I speak from indirect experience - my brother-in-law’s own inlaws... went to visit family in California, a little over a month after arriving, his back troubles (had been having issues already - and indeed had a history of back trouble and surgery) got bad again. Having no insurance, they were worried. Family said “no problem” - he signed up for MediCal and had the surgery a couple weeks later. No question asked, other than how long have you been California... They told the truth.
Even more interesting - his mother-in-law got a surgical consult about maybe getting lap-band surgery done (she is very overweight). And found out that MediCal would pay for that too... Foot- most insurance wont do those procedures....
Nothing if you're over 65.
I agree that it does not take the subsidy into account if that’s what you mean.
You are correct. I was also surprised at how low the introductory rates were. Kind if like 0% interest on a credit card for six months, then 19.9%. It won’t last, especially when reality hits about actual costs. It also seems these are just individual premiums. If you have children, especially if you have more than one or two, paying by individual is going to be horrible.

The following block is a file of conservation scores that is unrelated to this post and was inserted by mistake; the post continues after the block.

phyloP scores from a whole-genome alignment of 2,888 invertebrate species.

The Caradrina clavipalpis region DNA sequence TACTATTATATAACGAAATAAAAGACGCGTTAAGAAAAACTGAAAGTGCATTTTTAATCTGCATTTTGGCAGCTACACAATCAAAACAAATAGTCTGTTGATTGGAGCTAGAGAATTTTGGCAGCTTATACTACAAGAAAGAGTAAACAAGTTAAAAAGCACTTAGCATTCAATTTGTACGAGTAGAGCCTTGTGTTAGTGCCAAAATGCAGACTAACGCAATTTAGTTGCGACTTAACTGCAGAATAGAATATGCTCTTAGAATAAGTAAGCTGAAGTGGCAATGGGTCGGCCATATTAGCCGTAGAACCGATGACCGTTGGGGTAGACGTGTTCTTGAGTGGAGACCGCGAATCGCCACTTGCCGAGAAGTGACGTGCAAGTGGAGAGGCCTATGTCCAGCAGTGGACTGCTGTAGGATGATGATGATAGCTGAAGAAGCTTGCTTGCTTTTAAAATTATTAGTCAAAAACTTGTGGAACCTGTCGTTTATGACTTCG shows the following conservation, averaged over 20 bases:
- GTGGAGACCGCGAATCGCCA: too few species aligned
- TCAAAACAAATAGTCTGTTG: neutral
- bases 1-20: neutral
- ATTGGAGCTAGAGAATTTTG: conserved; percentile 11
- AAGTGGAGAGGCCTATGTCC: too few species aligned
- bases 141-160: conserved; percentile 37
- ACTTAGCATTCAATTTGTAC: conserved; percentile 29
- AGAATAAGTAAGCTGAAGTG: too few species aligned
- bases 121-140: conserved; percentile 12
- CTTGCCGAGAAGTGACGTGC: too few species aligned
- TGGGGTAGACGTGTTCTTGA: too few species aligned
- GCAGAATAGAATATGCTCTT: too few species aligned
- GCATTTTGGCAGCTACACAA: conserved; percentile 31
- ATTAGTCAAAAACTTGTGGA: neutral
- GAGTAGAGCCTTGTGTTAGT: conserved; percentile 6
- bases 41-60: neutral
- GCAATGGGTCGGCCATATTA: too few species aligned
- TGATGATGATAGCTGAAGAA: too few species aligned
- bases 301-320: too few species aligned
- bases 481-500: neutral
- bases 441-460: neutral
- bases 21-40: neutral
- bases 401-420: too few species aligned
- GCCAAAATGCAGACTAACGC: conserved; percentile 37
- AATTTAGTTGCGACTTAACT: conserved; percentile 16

is there any way to opt out of this?
Sure, join a union or pay a penalty are a couple of ways (actually, most unions have not been given a waiver, but they sure do want one!).
Boston’s “Big Dig” project: Government estimated coat $2.8 billion. Actual cost: over $14.6 billion
Nearly 7x what we wee told. Why should this be any different?
Years ago,I had a high deductible, basically catastrophic health insurance policy offered by a professional society to which I belonged. There was low profit motive for the insurer , and the premium was reasonable to begin; but the increases in the annual premiums were so high that they had to beg off and drop the program once the real costs hit.
That is the co payment picked up by the insurance company. Federal subsidy is on premium.
Anyone who doesn’t think that these are “loss leaders” is an idiot. Virtually every insurance company, cable company, phone company, lawn care company, basically, any company that provides a service low-balls to get new business. They are all desperately trying to attract healthy, young people who will pay the premiums. Let’s see what these rates look like in a few years and/or how many people over 50 who need a kidney transplant actually get one while on any of these plans, gold or not. For all I know, “gold” gets you what you got in the USSR, circa 1973.